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334 pages, Paperback
First published January 1, 2005
After a childhood of poverty and petty crime in London's slums, William Thornhill is transported to New South Wales for the term of his natural life. But freedom can be bought, and when Thornhill claims a patch of land by the Hawkesbury River, the battle lines between the old and new inhabitants are drawn.Quite a sterile introduction to an otherwise intense, passionate, and gripping tale of the earliest European settlers in Australia.
After a time the mud-choked water and the ships it carried, thick on its back like fleas on a dog, became nothing more than a big room of which every corner was known. He came to love that wide pale light around him out on the river, the falling away of insignificant things in the face of the great radiance of the sky. He would rest on the oars at Hungerford Reach, where the tide could be relied on to sweep him around, and stare along the water at the way the light wrapped itself around every object. (p.34)Here he is in 1806, transported to the colony of New South Wales “during the term of his Natural Life” (p.74), bewildered by the strangeness of the environment:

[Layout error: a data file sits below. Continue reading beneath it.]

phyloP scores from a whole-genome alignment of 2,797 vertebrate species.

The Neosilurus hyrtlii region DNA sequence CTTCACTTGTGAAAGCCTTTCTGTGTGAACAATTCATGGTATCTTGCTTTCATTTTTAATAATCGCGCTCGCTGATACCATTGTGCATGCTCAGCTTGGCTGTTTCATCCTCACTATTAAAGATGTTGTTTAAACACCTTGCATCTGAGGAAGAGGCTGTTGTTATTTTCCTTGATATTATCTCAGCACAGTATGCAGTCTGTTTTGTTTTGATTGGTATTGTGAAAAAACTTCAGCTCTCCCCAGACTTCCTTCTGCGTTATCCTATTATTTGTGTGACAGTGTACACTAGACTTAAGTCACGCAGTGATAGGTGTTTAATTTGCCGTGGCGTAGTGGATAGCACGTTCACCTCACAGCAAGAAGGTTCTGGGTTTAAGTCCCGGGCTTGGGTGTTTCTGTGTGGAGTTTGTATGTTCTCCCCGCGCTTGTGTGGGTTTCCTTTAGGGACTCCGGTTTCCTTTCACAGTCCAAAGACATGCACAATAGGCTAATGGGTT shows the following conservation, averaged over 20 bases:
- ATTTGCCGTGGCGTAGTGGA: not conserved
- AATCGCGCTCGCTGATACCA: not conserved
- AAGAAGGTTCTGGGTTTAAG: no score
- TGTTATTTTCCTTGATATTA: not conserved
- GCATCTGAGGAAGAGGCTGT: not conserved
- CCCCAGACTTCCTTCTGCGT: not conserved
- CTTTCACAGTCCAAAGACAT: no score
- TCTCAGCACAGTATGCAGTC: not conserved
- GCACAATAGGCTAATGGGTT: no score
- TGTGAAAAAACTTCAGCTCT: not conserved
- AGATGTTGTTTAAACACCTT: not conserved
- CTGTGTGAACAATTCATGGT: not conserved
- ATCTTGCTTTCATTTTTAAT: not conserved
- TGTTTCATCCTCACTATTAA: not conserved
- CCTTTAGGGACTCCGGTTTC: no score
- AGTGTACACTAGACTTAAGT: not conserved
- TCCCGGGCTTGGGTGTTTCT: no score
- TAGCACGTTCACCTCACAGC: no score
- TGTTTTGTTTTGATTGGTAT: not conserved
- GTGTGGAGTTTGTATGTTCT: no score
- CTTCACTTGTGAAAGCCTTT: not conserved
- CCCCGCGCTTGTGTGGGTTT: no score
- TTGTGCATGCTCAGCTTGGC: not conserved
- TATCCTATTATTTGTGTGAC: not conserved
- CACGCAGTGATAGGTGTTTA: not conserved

Instead of dropping their leaves [eucalyptus trees] cast off their bark so it dangled among the branches like dirty rags. In every direction that the eye travelled from the settlement all it could see were the immense bulges and distances of that grey-green forest. There was something about its tangle that seemed to make the eye blind, searching for pattern and finding none. It was exhausting to look at: different everywhere and yet everywhere the same. (p.91)And here is Grenville’s description of how Thornhill perceived the Aboriginal people of Australia:
There were no signs that the blacks felt the place belonged to them. They had no fences that said, this is mine. No house that said, this is our home. There were no fields or flocks that said, we have put the labour of our hands into this place. (p.96)The minute we read this we see his terrible error.